We can also start typing the beginning of the command, for example ip route del <network>/<mask>

The commands using route were:

$ route add -net <network>/<mask> gw <gateway_ip> <ifce>

$ route del -net <network>/<mask> gw <gateway_ip> <ifce>

Getting packet statistics

In Linux there are a number of ways to get statistics about received and sent packets. We can obtain them using the following commands:
$ ip -s link
$ cat /proc/net/dev

You can also look into individual files with the interface statistics, for example the number of received bytes is available in /sys/class/net/<ifce>/statistics/rx_bytes. To show the value you can run:
$ cat /sys/class/net/<ifce>/statistics/rx_bytes

All of them can replace packet statistics of ifconfig or netstat -i


NetworkManager is a tool configuring automatically all types of network, included in most distributions. It has a number of graphical frontends, but also a handy command-line tool, nmcli.

Making an interface unmanaged

In a typical configuration NetworkManager will be taking care of all network interfaces of your system. Sometimes we need more control, for example to set up an IP address manually for testing. To do this, we need to put the interface in the unmanaged mode for NetworkManager. This commands allows us to manually handle addresses and routing of an interface. If an interface stays in managed mode, NetworkManager will reapply its configuration and manual changes may disappear.

$ nmcli device set <ifce> managed no

This command will take effect only until a reboot or restarting NetworkManager. It is also possible to permanently move an interface into unmanaged mode. In this case, change /etc/NetworkManager/conf.d/99-unmanaged-devices.conf or /etc/NetworkManager/NetworkManager.conf and add the following:


You can learn more about configuration of NetworkManager from the documentation.

Verifying status of interfaces in NetworkManager

If you need to check the high level status of devices (names, connected or not), the NetworkManager command is:

$ nmcli device status

Checking detailed status in NetworkManager

NetworkManager allows also to check all detailed information about system network interfaces, including the IP addresses, DNS, routing, MTU. The command is:

$ nmcli device show


Time zones: How time changes on Linux

During the time period when we change time from the winter one to the summer one (or the other way around), millions of Linux devices do the switch automatically. How is it possible, when you know that the change happens in different places in the world at different dates? Learn how the time zone database works on Linux and how to check how the time changes anywhere in the world.

The source of the solution is the timezone database (with tools), which you can download from The database describes how much time at each location is offset from the GMT time, and when it changes. Then the Linux system uses this data to adjust the displayed time.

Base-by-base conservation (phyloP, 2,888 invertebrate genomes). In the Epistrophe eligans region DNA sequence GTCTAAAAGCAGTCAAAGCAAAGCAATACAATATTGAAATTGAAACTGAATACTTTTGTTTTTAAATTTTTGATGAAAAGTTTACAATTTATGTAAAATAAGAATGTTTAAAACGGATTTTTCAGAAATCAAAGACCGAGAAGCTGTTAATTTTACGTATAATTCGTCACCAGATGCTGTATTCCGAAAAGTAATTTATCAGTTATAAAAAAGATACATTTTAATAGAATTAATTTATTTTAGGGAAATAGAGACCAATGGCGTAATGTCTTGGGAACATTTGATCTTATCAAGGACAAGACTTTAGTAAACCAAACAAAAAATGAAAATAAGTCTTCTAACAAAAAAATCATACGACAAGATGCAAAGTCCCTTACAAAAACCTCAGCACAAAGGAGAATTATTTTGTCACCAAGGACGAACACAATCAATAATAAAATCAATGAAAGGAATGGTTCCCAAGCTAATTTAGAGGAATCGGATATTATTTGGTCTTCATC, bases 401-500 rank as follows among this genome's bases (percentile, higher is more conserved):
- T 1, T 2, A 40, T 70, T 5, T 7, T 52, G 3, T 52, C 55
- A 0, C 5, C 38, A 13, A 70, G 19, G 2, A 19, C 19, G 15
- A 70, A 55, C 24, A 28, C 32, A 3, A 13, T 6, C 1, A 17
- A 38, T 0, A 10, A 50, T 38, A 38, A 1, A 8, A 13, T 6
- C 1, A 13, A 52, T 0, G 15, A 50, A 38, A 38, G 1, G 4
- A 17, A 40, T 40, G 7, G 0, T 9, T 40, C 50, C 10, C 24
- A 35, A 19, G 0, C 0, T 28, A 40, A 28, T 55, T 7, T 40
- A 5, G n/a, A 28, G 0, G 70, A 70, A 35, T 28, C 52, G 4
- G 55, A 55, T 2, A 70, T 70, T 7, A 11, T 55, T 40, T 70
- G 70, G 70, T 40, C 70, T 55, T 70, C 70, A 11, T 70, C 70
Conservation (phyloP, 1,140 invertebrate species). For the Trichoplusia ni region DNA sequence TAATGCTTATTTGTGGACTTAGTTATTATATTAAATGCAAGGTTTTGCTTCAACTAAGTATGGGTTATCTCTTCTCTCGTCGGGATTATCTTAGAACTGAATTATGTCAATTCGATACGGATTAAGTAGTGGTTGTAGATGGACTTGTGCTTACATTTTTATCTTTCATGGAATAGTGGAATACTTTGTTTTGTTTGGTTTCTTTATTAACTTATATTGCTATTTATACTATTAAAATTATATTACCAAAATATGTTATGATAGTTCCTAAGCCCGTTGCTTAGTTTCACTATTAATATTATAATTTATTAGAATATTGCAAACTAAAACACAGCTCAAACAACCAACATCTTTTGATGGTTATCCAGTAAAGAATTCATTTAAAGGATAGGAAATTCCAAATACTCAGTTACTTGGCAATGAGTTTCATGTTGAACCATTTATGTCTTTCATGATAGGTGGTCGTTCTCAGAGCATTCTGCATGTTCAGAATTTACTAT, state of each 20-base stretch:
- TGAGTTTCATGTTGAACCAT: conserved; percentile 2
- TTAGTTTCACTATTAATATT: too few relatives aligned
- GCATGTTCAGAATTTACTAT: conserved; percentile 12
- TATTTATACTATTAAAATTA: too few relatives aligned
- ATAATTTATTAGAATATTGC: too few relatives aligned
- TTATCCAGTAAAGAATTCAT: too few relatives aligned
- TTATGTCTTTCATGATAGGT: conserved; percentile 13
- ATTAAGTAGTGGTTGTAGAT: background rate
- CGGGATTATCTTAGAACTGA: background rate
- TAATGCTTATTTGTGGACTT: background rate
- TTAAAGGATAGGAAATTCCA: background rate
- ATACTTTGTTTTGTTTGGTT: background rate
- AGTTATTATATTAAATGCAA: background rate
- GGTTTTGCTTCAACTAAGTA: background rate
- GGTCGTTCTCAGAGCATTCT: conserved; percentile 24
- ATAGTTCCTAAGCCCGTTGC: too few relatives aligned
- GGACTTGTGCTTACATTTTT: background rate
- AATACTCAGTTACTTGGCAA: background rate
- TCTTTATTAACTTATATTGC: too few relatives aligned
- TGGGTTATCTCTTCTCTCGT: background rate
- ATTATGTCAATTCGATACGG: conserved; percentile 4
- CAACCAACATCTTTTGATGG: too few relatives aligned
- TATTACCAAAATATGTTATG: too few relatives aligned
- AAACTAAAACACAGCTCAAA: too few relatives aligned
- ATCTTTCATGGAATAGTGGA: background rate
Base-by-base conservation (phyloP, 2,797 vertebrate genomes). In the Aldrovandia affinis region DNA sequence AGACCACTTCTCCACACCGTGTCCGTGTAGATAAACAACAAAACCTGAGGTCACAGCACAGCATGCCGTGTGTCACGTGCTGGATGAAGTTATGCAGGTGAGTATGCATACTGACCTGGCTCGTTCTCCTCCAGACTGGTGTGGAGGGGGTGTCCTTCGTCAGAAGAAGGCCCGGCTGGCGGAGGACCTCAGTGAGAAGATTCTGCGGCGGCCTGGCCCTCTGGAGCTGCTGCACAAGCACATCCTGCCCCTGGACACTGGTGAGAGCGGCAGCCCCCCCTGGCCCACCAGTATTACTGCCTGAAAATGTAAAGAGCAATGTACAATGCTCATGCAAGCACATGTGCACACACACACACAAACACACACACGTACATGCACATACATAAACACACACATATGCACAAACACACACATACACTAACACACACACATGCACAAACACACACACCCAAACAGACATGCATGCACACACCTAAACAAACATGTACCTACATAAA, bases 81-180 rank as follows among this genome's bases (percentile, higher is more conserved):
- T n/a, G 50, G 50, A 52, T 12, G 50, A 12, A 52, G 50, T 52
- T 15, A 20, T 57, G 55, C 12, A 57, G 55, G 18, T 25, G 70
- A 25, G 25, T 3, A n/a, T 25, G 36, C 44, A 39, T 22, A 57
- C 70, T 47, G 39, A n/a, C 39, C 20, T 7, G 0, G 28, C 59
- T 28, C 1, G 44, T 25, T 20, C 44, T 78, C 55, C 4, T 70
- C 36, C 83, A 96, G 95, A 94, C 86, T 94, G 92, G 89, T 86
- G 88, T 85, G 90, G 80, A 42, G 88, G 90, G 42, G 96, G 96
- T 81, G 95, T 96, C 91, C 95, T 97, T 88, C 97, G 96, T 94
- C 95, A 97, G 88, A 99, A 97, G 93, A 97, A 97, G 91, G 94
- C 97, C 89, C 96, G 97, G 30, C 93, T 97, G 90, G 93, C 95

You can check your current time zone by looking into /etc/timezone, which contains the user-readable name. For example:
$ cat /etc/timezone

The machine-readable data is somewhere else. On Debian, you can find it in /etc/localtime, which is a symbolic link to the correct file. For example:
$ ls -l /etc/localtime
lrwxrwxrwx 1 root root 32 Feb 12 09:29 /etc/localtime ->

You can dump the dates of the time change using the zdump tool (filter the year, otherwise the output will be long):
$ zdump -v /etc/localtime|grep 2021
/etc/localtime Sun Mar 28 00:59:59 2021 UT = Sun Mar 28 01:59:59 2021
CET isdst=0 gmtoff=3600
/etc/localtime Sun Mar 28 01:00:00 2021 UT = Sun Mar 28 03:00:00 2021
CEST isdst=1 gmtoff=7200
/etc/localtime Sun Oct 31 00:59:59 2021 UT = Sun Oct 31 02:59:59 2021
CEST isdst=1 gmtoff=7200
/etc/localtime Sun Oct 31 01:00:00 2021 UT = Sun Oct 31 02:00:00 2021
CET isdst=0 gmtoff=3600

The output contains the moment the time changes, the binary flag if this time
is DST (daylight savings time), and the offset to GMT (in seconds).

With the same tool you can also check the time changes for any other place,
for example:

$ zdump -v /usr/share/zoneinfo/Antarctica/South_Pole |grep 2021
/usr/share/zoneinfo/Antarctica/South_Pole Sat Apr 3 13:59:59 2021 UT
= Sun Apr 4 02:59:59 2021 NZDT isdst=1 gmtoff=46800
/usr/share/zoneinfo/Antarctica/South_Pole Sat Apr 3 14:00:00 2021 UT
= Sun Apr 4 02:00:00 2021 NZST isdst=0 gmtoff=43200
/usr/share/zoneinfo/Antarctica/South_Pole Sat Sep 25 13:59:59 2021 UT
= Sun Sep 26 01:59:59 2021 NZST isdst=0 gmtoff=43200
/usr/share/zoneinfo/Antarctica/South_Pole Sat Sep 25 14:00:00 2021 UT
= Sun Sep 26 03:00:00 2021 NZDT isdst=1 gmtoff=46800

If you want to display time in your program, the system libraries do the conversion automatically. For example, in C the function to use is localtime(). You can learn more from the function’s manual page or from